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Contact: Susanne Thiede-Barnet, 608-242-8895
Geocaching Takes Wisconsin By Storm
Hobbyists discovering new caches and contests in West Bend and throughout Northwoods
(April 27, 2010) — Geocaching offers vacationers a fun and inexpensive excuse to get outdoors. This relatively new hobby is a high-tech treasure hunt whose participants use GPS devices to locate hidden containers called geocaches and share their experiences online. Around the world, geocaching is enjoyed by participants of every age. The sport encourages support for the environment and community involvement.
With huge events, hundreds of caches, and plenty of woodlands, the opportunities have never been better for Wisconsin-bound geocachers. Three hotspots for this “game of high-tech hide and seek” are the City of West Bend and the Northwoods towns of Rhinelander and Boulder Junction.
Known as the “Geocaching Capital of the Midwest™,” West Bend is home to a massive geocaching event each summer. An hour from Milwaukee and less than two from Chicago and Madison, West Bend’s $1,000 Cache Ba$h™ is the perfect way to get involved in geocaching. The Cache Ba$h™ is Wisconsin’s first-ever “Mega Event.”
This year’s event (August 13-14th) features an entire weekend of adventure: family friendly activities like a mystery and night caching, Geogolf, a pancake breakfast, beginners’ classes and much more. More than 450 caches are spread within a seven-mile radius. For the competitive geocacher, the West Bend Cache Ba$h™ prizes are among the region’s richest — $500 goes to the first place finisher.
Geocachers in West Bend also enjoy the community’s award-winning Museum of Wisconsin Art, the West Bend Sculpture Walk, and other attractions.
The Rhinelander Area
A virtually untouched wilderness filled with caches — that’s what the Rhinelander Area offers. With more than 80 caches in the area ranging in difficulty, geocachers in this Northwoods paradise have tons of choices.
The “Osprey” cache is among the area’s most challenging and rewarding, and requires crossing rolling hills along the edge of a cedar marsh. The cache is positioned with a wonderful view of the home waters of an annually returning pair of Osprey. Many Rhinelander caches are part of the Northwoods Treasure Hunt, and offer special prizes to diligent geocachers.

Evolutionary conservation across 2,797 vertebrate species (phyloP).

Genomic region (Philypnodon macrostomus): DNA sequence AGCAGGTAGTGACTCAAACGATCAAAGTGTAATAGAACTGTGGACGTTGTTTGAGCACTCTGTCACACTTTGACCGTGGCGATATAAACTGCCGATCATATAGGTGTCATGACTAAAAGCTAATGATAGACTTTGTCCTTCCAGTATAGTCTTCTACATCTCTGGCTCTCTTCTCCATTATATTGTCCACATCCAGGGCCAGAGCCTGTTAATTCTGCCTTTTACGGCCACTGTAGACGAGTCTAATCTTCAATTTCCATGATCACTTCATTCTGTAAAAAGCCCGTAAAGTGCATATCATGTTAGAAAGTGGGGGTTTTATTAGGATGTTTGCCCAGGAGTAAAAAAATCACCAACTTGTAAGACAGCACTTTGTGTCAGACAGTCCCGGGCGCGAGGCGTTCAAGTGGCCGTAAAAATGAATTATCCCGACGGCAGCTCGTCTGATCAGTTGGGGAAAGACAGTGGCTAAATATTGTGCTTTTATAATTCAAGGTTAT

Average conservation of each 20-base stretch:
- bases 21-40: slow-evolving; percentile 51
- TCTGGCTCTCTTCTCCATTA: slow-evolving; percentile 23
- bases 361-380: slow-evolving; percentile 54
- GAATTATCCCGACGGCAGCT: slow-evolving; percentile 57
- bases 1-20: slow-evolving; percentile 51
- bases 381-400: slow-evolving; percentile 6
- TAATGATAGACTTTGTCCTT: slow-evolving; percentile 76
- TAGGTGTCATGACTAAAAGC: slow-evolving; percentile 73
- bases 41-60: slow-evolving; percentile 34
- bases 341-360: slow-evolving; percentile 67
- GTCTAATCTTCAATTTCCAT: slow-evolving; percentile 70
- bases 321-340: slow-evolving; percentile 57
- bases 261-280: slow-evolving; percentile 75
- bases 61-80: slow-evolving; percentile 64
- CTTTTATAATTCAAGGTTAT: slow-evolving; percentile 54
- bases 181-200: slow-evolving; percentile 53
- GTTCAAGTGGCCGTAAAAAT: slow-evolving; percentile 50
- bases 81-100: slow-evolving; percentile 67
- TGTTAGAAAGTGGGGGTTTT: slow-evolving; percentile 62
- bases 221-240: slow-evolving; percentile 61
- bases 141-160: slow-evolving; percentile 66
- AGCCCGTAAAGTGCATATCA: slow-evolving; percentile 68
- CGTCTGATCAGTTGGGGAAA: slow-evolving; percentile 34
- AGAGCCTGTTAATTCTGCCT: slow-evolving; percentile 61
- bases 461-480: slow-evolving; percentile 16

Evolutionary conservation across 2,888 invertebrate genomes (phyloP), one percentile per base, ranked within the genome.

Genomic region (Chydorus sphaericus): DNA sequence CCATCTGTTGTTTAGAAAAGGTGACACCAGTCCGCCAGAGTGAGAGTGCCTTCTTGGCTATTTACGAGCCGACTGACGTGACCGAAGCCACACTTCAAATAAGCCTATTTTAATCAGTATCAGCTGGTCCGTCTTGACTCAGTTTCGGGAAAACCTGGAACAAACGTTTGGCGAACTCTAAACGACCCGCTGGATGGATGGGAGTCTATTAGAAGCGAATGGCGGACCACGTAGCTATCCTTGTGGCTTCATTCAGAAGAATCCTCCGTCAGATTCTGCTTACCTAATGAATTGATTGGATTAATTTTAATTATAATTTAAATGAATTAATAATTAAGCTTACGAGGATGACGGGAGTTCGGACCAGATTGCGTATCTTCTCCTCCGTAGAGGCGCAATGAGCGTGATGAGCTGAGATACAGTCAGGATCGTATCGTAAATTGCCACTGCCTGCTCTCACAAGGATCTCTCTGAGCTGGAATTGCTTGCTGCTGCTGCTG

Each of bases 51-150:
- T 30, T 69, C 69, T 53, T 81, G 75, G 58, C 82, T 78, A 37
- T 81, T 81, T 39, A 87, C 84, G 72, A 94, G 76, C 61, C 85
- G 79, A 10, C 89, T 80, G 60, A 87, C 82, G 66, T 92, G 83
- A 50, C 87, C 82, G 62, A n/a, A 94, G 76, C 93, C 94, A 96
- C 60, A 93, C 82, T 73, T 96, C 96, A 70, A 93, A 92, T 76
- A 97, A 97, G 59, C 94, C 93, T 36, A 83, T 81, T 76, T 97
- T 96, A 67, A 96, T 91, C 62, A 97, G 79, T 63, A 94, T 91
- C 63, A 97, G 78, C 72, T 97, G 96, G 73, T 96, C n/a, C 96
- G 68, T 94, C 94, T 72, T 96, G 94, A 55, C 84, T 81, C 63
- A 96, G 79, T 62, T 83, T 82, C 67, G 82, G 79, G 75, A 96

The best place to start is with the Rhinelander Chamber of Commerce maintained caches, which are positioned throughout Rhinelander’s downtown and also in nearby Oneida County Forest and various county recreation areas.
Like its neighbor to the south, Boulder Junction offers geocachers a pristine wilderness waiting to be explored. More than 50 caches can be found in the Boulder Junction area, ranging in difficulty and accessibility. Boulder Junction’s abundance of lakes and woodland trails make geocaching in the area especially enjoyable.
One of the more unique caches in Boulder is “Fire Break,” located on Marsh Road (also known as “The Flats”), which serves as a man-made firebreak for the town of Boulder Junction. If you’re feeling adventurous, take a beautiful afternoon hike to the springs of North Creek to find the “Spring to the Springs” cache. A cache with an historical flair is “Old Boulder Tower.” Located near the town’s 84-foot-tall fire tower, which was built in 1932, this cache is accessible to the adventurous geocacher by hiking from a nearby road.
Learn more about the 2010 West Bend Cache Ba$h™ and register your team at www.westbendcache.com.
Get information for planning your geocaching trip to Rhinelander by visiting www.explorerhinelander.com.
For complete trip planning information for Boulder Junction, visit www.boulderjct.org.
Boulder Junction and Rhinelander are both part of the Great Northwoods Treasure Hunt. Find special caches at www.northwoodsgeocaching.com.
For additional information about the growing popularity of geocaching in Wisconsin, contact Susanne Thiede-Barnet at 608-242-8895 or Susanne@pilchbarnet.com.